Sermon St Mary’s Marlborough, 30th December 2018
First Sunday of Christmas: 1 Samuel 2.18-20, 26 and Luke 2.41-52
Traditionally, well, at least since the 1970s, this first Sunday after Christmas is often celebrated as the Feast of the Holy Family. As we hear about Mary, Joseph and Jesus, we are invited to see them as a model for all Christian families, and, I suppose inevitable, reflect in how far we live up to that standard. I think whoever had the idea of placing this particular celebration just after Christmas, either did not have a family, or had a good sense of humour, or was one of those people who had the perfect family – a person I have yet to meet!
Of course, hopefully, over the past few days, most of us will have had the opportunity to spend time with family, or families in some way or other. Time with children, grandchildren, parents, grandparents, or with friends who have become like family. Time to celebrate, be together, and eat together – often a bit too much. But, no matter how much we have enjoyed our celebrations, I think we also realise that the perfect family – whatever that may look like – does not really exist. For many of us, this time will also remind us of the more painful moments in our lives, often connected with what has happened to those nearest to us, or between us and them.
So, after this rather long-winded introduction, this morning, I don’t want to think too much about what our readings may have to say about our family life and relationships, or at least not directly. However, I would like to suggest that this particular Gospel reading, about Jesus’ appearance in the temple, is actually another episode of the Christmas story itself.To appreciate its significance, as well as the significance of the Christmas story itself for that matter, it may be worth reminding ourselves that the Gospels are not written as a series of stories, of which we hear one every Sunday, in the way some of us may listen to the Archers.
Two things in particular to say here are that, first of all, the Gospels were written after Jesus’ crucifixion and resurrection. When Luke compiled his narrative, in about 80 or 90 AD, he knew what Jesus’ ministry had looked like, and how through Jesus’ life, death and resurrection it had become clear that he was the long-expected Messiah. Secondly, the Gospels are a genre in themselves. They are not fiction, but they are not bare fact either: whatever has been written, was written for a reason. And that reason was more often theological than not: trying to explain who Jesus was, and what this meant.
So, with this in mind, let’s look more closely at the second chapter of Luke’s Gospel, the chapter containing the Christmas story itself, the presentation of Jesus in the temple and the passage we heard this morning. And as we do this, we will see that one of main aims of the narrative is to convey the insight that Jesus is God’s Son, again, an insight that was only fully appreciated after the crucifixion and resurrection.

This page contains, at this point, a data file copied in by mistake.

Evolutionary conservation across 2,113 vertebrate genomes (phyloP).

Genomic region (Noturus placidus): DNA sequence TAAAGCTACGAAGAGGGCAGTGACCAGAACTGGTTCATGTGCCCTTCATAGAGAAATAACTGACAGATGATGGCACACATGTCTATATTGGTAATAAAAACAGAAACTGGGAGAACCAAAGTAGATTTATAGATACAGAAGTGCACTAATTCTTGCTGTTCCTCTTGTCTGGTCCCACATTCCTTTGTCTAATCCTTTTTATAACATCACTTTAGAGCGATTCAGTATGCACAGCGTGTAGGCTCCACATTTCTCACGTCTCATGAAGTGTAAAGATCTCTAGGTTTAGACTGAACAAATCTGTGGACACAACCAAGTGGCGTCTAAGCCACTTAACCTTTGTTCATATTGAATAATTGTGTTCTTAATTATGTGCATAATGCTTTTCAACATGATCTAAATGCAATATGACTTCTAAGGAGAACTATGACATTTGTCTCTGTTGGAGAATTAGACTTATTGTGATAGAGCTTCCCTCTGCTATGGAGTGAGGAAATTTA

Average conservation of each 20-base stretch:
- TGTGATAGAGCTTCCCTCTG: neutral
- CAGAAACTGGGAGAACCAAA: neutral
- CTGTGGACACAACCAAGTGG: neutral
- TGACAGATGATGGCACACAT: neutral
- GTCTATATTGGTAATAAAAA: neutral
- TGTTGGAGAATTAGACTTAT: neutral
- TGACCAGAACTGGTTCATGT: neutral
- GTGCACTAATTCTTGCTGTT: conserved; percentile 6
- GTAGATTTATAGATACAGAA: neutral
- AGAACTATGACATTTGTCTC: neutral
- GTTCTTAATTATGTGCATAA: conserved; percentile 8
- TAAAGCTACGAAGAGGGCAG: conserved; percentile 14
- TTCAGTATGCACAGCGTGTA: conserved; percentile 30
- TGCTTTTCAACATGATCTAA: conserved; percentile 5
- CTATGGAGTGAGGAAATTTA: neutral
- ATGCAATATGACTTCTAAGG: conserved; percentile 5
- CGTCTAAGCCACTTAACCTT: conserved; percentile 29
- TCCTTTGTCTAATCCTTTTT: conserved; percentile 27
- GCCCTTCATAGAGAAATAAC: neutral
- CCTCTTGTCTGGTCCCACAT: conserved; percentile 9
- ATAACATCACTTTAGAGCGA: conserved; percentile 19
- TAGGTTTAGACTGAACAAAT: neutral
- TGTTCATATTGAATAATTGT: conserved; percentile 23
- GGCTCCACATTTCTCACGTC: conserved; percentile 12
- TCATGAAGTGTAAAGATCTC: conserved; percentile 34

One way in which Jesus is identified as God’s Son, the long-expected Messiah, is by rooting the story of his birth in the story of the Jewish people. As the prophets had foretold, he is born in the city of David called Bethlehem. The angels proclaim to the shepherds “to you is born this day in the city of David a Saviour, who is the Messiah, the Lord”.
In today’s passage, particularly the resonances between Jesus’ childhood and the childhood of Samuel are apparent. “And Jesus increased in wisdom and in years, and in divine and human favour”, does not sound unlike “Now the boy Samuel continued to grow both in stature and in favour with the Lord and with the people”.
These parallels are not only there to emphasise the Christian belief that Jesus is the fulfilment of the Jewish scriptures. Also in their function, they play a very similar role. The point of this story about Jesus’ childhood, one of the very rare ones in the Gospels, is not to describe what Jesus was like as a child, but to understand what he will be like as an adult. Both Samuel and Jesus grew up to be people of wisdom, and people of God, and that is precisely what these stories indicate.
So, when Jesus says to his parents: “Did you not know that I must be in my Father’s house?”, we can already hear the echoes of what he will say to his mother and brothers later, when they come and look for him amongst the crowds: “My mother and my brothers are those who hear the word of God and do it”. And so also with his obedience. Unlike the suggestion of the famous Christmas carol, it is not something all Christian children must be, but Jesus’ obedience here foreshadows his obedience later, as Paul says: “to the point of death – even death on a cross”.
For the original recipients of the Gospels, all these parallels were much more alive than they are for most us now, especially if we are relative new-comers to these stories, and so an analysis like this may sound a bit far-fetched, looking for things that aren’t there, the endless analysing of texts as you may have done in your English lessons.
So, if you’re not quite the analysing type, maybe an alternative approach when you hear or read these stories, could be, to expect something new, something unexpected, whether you hear them for the first time or have heard them many times before.
This coming year, Luke’s Gospel plays a major part in our readings on Sunday. Of all four Gospel writers, Luke is the best story-teller. What that means also, is that often we will be able to recognise ourselves in the characters, or see something of our own lives reflected in the stories. Because, ultimately, that is the message of Christmas: that God came to live with us, so His story is our story too. And thus, before moving on, I’d like to invite you just for a few moments, using the reading sheet or not, just to reflect what was unexpected for you to hear, and let this accompany you in the days to come. Amen.